When I entered the meeting room I could see the look of concern on everyone’s face and I started the discussion on a down note with the statement, “I am sorry, but I am unable to teach your staff how to telephonic skip trace people living in the United States.” I continued by explaining that the informants would be suspicious and possibly could not understand the questions they were being asked. I concluded with the statement that the people in their company I had been working with were just too polite with their, “please advise me,” statements. I could see the look of disappointment on their faces and their questioning looks at each other. I then used that great neurolinguistics word, “but,” which turned their attention back to me. “I can teach them the techniques of the science of cybertracking. With the computer skills your employees possess I think I can turn them into first-class cybertrackers.” A quizzical look came on their faces as I am sure at that time none of them had ever heard the word cybertracking or cybertrackers and had no idea what it meant. I continued by explaining that cybertrackers were “read-only” tracers and therefore we could skip a large part of having to learn all the requirements set forth in United States Federal Laws and the State Consumer Protection Laws related to contacting third parties, allowing more classroom time devoted to learning skills. When I explained how cybertrackers could work 24/7/365 from any site with a computer and an Internet connection, I saw their eyes light up and I knew a new job title had been created in the credit collection industry, “cybertracker.”

I spent the next three weeks working with this exceptionally bright and skilled group locating and beta testing data sites, mining the selected sites for data and learning the masterful art of massage and manipulation of data. As I departed this country of polite, computer-skilled people, I felt a sense of accomplishment in that I had succeeded in applying what they were best at to an area where they could utilize their knowledge and skills to be successful in their endeavors.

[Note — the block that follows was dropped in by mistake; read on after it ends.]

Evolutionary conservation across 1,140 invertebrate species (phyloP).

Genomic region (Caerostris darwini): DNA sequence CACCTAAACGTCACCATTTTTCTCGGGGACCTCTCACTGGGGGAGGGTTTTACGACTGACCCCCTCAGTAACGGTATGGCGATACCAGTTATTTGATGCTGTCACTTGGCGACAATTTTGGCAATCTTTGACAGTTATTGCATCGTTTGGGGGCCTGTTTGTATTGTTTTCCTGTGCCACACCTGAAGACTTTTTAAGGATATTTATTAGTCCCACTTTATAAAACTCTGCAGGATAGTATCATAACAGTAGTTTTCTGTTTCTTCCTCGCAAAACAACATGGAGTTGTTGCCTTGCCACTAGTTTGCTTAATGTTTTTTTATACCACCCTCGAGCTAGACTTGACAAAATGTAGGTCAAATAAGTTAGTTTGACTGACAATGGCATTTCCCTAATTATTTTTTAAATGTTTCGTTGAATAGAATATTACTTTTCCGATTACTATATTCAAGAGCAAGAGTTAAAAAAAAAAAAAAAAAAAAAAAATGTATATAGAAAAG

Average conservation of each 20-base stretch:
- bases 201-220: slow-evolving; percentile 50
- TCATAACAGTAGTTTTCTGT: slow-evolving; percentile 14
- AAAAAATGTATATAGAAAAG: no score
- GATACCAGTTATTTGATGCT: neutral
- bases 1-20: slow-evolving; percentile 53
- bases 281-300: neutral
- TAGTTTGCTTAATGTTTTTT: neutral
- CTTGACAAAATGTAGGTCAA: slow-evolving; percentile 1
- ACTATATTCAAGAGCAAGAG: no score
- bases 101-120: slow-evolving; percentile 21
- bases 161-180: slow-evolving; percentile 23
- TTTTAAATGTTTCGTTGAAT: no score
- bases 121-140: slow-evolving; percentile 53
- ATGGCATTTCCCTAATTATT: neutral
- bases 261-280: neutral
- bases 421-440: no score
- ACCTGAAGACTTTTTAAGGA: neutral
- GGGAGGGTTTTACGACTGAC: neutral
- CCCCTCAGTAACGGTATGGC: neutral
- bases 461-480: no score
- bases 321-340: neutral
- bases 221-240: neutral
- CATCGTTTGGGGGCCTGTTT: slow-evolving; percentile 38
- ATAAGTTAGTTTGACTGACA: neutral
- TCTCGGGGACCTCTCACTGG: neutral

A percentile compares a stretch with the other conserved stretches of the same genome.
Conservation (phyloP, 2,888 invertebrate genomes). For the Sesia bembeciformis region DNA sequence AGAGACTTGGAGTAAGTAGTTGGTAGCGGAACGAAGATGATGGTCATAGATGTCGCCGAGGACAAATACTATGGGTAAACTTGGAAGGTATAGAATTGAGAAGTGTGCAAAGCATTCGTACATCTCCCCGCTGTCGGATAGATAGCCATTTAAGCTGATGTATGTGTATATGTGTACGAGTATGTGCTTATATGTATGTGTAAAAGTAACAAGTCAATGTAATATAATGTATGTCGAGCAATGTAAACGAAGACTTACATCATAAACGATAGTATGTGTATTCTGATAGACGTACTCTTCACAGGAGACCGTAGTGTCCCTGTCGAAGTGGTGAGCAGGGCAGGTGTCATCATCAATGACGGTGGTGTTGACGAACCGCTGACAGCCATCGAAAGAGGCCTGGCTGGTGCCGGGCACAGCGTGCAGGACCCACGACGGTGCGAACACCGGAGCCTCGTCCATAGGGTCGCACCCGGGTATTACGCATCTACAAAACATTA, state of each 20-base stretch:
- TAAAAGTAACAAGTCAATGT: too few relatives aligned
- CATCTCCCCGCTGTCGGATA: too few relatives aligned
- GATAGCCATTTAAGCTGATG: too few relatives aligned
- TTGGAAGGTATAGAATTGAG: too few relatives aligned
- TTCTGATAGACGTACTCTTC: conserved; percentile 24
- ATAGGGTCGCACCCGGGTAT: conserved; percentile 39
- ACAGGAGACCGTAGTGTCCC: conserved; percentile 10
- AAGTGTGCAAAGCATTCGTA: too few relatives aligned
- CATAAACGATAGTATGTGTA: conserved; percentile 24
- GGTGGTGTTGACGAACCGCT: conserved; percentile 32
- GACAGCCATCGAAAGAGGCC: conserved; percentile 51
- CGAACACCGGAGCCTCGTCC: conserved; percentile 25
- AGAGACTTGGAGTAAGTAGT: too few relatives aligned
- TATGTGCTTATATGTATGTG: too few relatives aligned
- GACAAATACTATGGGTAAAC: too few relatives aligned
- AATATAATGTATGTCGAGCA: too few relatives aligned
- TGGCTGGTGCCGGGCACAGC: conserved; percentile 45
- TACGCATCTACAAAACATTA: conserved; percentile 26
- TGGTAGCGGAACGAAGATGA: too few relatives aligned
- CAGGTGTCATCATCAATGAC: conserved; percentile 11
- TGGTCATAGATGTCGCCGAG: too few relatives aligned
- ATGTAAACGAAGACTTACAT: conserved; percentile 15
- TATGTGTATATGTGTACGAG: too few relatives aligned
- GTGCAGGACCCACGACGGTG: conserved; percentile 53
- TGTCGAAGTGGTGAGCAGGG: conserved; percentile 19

Today there are very few companies in the collection and asset recovery industry that do not utilize the computer skills of millennials to cybertrack and through waterfall techniques keep their tracing costs to a minimum while their efforts are amply rewarded.

There are free social sites, public domain and open data sites as well as the pay-for-data sites which have been created to provide instant data on almost every citizen in the United States. They are a silent group and because they are a “read only” group you never see or hear them. They are just there coming and going like the wind, leaving no trace of their paths. The professional cybertracker roams the cyber highway 24/7/365 like the bounty hunters of old, successfully seeking and finding location information on errant consumers.

Now you have knowledge of where the title cybertracker originated, always remember everyone is somewhere and they can run but they can’t hide.

In the next issue we will look at the traits, tools and techniques used by some of the industry’s most recognized and successful skip tracers. Until then, good luck and good hunting.


Ron Brown is a member of the National Association of Fraud Investigators and the author of “MANHUNT: The Book.” Contact him at This email address is being protected from spambots. You need JavaScript enabled to view it..